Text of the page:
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July 2024
Vol. 23, No. 10

Ask Charlie...

Do You Hear What I Hear?

by Charlie LoachJuly 2013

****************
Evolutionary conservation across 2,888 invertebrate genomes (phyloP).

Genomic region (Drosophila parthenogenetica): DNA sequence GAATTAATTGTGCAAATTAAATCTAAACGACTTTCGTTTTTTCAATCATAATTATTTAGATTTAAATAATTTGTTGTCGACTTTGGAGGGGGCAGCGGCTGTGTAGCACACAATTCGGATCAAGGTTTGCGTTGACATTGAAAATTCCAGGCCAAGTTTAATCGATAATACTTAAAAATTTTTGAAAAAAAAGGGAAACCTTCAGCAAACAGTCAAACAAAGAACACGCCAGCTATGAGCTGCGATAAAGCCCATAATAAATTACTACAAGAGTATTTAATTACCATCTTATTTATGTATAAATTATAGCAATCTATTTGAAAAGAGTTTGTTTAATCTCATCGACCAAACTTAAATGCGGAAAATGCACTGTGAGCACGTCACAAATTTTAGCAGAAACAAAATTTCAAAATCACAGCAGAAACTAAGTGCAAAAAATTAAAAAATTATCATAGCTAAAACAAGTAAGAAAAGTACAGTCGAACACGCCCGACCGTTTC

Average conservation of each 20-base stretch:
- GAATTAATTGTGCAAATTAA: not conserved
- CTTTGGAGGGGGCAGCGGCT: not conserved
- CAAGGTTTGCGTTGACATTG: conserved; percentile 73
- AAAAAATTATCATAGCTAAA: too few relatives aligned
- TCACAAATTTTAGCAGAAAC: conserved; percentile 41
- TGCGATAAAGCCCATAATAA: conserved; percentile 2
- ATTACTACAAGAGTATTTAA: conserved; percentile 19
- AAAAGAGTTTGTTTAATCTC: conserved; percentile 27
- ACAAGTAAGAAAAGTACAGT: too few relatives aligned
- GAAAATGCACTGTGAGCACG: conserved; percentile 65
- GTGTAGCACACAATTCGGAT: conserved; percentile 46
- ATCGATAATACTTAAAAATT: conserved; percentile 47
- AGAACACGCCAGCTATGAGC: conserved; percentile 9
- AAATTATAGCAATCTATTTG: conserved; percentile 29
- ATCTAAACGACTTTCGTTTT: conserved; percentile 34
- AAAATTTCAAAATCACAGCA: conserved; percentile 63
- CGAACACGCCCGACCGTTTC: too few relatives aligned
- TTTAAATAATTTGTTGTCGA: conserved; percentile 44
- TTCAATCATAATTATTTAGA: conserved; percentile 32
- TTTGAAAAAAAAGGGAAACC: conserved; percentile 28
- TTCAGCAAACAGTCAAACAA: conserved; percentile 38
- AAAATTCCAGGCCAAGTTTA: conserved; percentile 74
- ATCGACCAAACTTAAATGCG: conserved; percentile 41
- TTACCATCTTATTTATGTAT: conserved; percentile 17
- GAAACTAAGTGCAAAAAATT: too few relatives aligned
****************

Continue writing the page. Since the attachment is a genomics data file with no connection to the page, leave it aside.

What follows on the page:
Hello Troubadourians! In previous columns I’ve spoken a lot about monitors and I guess I just assumed that everyone A: knew what monitors were, B: knew what they needed to hear in them, and C: could communicate their needs in a way that could be understood by sound engineers and bandmates. In my conversations and correspondence with you, the readers of this column, I have learned that was a poor assumption on my part. I also realize that it’s not your fault if you don’t understand monitors, their function, and how to listen to them. In fact, most musicians — and even many of the sound engineers I’ve spoken with — don’t really “get” how to optimize a monitor system. This column will attempt to demystify monitor systems and hopefully give you some insight into how to work with monitor systems ranging from pro-concert stage setups to none at all.